:waves: New around here. I'm a college student thinking of going into special education. I took three years of ASL in high school for my foreign language requirement, so I have a fair background in the language, but in the past few years, I've forgotten a lot of the vocabulary I learned in class. Does anyone know of a good (current, things like the old handshape for the letters "m" and "n" throw me off) book for gaining/regaining vocabulary if you already have a background in the context/syntax of the language?
|Sunday, December 5th, 2010|
I'm wondering about the signs for pen and pencil. As I understand it, "pen" looks like "write", and "pencil" looks the same, but first you mimic licking the pencil. Does anyone know how that developed?
x-posted to deaf Current Mood: curious
|Tuesday, November 9th, 2010|
ASL grammar question "us two"
I'm in a second semester ASL class in college, and we recently discussed the sign "us two"/"them two"/"you two" where you have a K handshape and you shake it between the two people you're talking about. My professor (who is Deaf) used it in example sentences like
YOUR MOTHER FATHER THEM-TWO MARRIED?
YOUR BROTHER SISTER THEM-TWO GET-ALONG?
He also said that you can't use this sign between generations, like using it for your mother and your sister would not be considered "right". But this didn't fit with my prior knowledge, so I asked him about this situation: I'm standing with my parents, and I say to my mom that my dad and I went to a movie last night while she was at a meeting or something. I would sign US-TWO (dad and me) GO-TO MOVIE. He said that was fine, and that it was different than what we were talking about in class.
Am I missing something here? I just feel very confused. Thank you! (x-posted to deaf
) Current Mood: confused
|Wednesday, September 1st, 2010|
Get Your Exchange Story Told and Receive $50!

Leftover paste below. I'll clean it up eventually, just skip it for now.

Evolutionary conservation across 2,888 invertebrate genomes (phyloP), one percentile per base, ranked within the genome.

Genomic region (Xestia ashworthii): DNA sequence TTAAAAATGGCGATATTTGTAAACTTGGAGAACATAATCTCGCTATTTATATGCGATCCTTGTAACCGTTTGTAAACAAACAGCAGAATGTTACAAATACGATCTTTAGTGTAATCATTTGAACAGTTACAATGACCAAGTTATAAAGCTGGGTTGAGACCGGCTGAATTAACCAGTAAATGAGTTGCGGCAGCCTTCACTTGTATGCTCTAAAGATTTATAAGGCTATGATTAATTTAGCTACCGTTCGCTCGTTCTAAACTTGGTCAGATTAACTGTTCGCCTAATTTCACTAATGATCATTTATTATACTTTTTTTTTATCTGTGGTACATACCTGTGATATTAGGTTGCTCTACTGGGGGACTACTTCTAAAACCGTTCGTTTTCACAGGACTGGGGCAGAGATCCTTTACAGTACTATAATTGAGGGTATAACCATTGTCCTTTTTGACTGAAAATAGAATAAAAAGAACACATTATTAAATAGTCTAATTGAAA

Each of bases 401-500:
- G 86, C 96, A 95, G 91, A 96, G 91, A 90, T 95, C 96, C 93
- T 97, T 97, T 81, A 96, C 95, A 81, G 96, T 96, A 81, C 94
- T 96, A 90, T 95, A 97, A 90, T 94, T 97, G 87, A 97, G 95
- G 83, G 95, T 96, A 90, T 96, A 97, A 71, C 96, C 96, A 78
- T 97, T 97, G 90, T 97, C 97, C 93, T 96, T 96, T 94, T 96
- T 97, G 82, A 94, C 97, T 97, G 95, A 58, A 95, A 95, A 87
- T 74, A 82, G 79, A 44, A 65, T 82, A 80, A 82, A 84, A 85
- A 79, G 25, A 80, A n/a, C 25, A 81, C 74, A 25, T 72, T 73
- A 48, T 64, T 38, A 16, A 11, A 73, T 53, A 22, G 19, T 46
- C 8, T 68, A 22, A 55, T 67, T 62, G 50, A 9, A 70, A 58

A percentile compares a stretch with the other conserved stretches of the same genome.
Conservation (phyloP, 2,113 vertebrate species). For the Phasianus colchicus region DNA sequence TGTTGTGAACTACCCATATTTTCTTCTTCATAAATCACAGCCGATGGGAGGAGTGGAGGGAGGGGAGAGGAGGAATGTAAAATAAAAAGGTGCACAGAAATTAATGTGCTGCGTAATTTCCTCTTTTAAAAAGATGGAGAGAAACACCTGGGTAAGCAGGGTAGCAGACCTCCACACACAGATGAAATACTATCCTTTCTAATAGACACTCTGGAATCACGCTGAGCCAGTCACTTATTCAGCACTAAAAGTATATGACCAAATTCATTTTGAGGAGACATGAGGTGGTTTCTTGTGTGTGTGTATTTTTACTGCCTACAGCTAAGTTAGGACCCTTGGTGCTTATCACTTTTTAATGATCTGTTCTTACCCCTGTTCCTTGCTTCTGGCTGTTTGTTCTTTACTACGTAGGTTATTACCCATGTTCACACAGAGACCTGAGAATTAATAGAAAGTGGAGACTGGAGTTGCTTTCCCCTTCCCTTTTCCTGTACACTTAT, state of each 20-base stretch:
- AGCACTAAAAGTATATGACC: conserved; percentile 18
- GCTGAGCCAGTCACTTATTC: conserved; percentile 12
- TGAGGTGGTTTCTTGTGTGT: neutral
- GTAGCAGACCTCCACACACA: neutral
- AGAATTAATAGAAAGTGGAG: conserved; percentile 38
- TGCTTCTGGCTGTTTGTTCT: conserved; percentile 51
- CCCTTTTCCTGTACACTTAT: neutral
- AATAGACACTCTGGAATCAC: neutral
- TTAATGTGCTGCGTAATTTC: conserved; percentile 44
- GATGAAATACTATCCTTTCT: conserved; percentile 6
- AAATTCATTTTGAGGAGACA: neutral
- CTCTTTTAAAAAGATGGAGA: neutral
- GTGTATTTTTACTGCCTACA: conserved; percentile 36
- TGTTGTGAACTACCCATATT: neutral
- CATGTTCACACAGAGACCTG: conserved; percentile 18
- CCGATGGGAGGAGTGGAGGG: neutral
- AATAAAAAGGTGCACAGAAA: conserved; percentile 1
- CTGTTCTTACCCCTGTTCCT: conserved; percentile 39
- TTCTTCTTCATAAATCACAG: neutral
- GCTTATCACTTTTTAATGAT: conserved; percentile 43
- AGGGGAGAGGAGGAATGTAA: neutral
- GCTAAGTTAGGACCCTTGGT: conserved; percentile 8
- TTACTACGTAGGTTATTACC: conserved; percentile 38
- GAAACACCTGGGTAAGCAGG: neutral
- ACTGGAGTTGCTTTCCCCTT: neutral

Please share this with people who are deaf or hard of hearing who have studied, volunteered, researched, or worked abroad:
The National Clearinghouse on Disability and Exchange (NCDE) is offering $50 for disability stories on international exchange, including options to submit blogs and featured person profiles. People with disabilities can take advantage of this added incentive to share overseas study, volunteer, work and research experiences! International and U.S. people with disabilities are encouraged to email submissions, but they must be currently living in the United States to receive the award. The deadline is September 8, 2010. Learn more on our stories and blogs webpage.
|Tuesday, June 8th, 2010|
|Tuesday, March 9th, 2010|
I wonder if any of you could help me I'm currently in my 4th year at university doing my dissertation and for this i'm researching communication between deaf and hearing community specifically the problems deaf people may have and their participation in the deaf community, to do this i need quite a large number of deaf people to fill in a survey for me, I'm looking for a cross section of the deaf community the only criteria being that you are deaf. My dissertation research is focussing on communication between deaf and hearing communities, specifically with what problems deaf people may have when try to communicate with hearing people and how factors such as age, sex, and communication method may affect this.
The survey can be found here if anyone wants to help, thank you.http://www.surveymonkey.com/s/Z57QF3V
|Wednesday, March 3rd, 2010|
Oh man...it's been forever since I posted here and posted a video on youtube.
Just a warning...my ASL has gotten pretty bad. I haven't been able to take a class since December 2008...and so...it's kind of dodgy.
But, I hope you enjoy it all the same! I'm sure there are some mistakes, so I'm sorry.
P.S. - I forgot that it's not available in Germany (uuuugggh), so if you're interested in seeing it, give me your email and I'll email you the original or something!
|Thursday, December 17th, 2009|
Babies who sign
Last night I was at a Christmas party. I was bored and had no one to talk to, and then I noticed that the host's granddaughter Maxie (a little over a year old) was watching me, so just for fun I signed to her, "Hi, Maxie" in case she knew baby sign. Well, after I did that she latched on to me for the rest of the party! My ASL is pretty rusty because I haven't used it for years, but I remembered enough signs to keep Maxie entertained for awhile. She kept going up to the food and signing "More food" and then when her mother gave her some food she signed "thank you," except she signed it to me instead of to her mother!
|Sunday, November 29th, 2009|
"inquisitive" sign history
I'm writing an essay, and I am supposed to pick three words that describe myself. Since I'm studying three languages right now and foreign languages are a big part of who I am, I decided to use one word from each language. I want to use something to the effect of "inquisitive" from ASL, and the sign I'm thinking of is wiggling the index finger many times (QUESTION-QUESTION-QUESTION).
I feel like this is a very bizarre question, but I'm curious whether to a native signer there would be any significance in moving my finger sort of in the shape of a question mark while I do sign it.
Thank you very much!
x-posted to deaf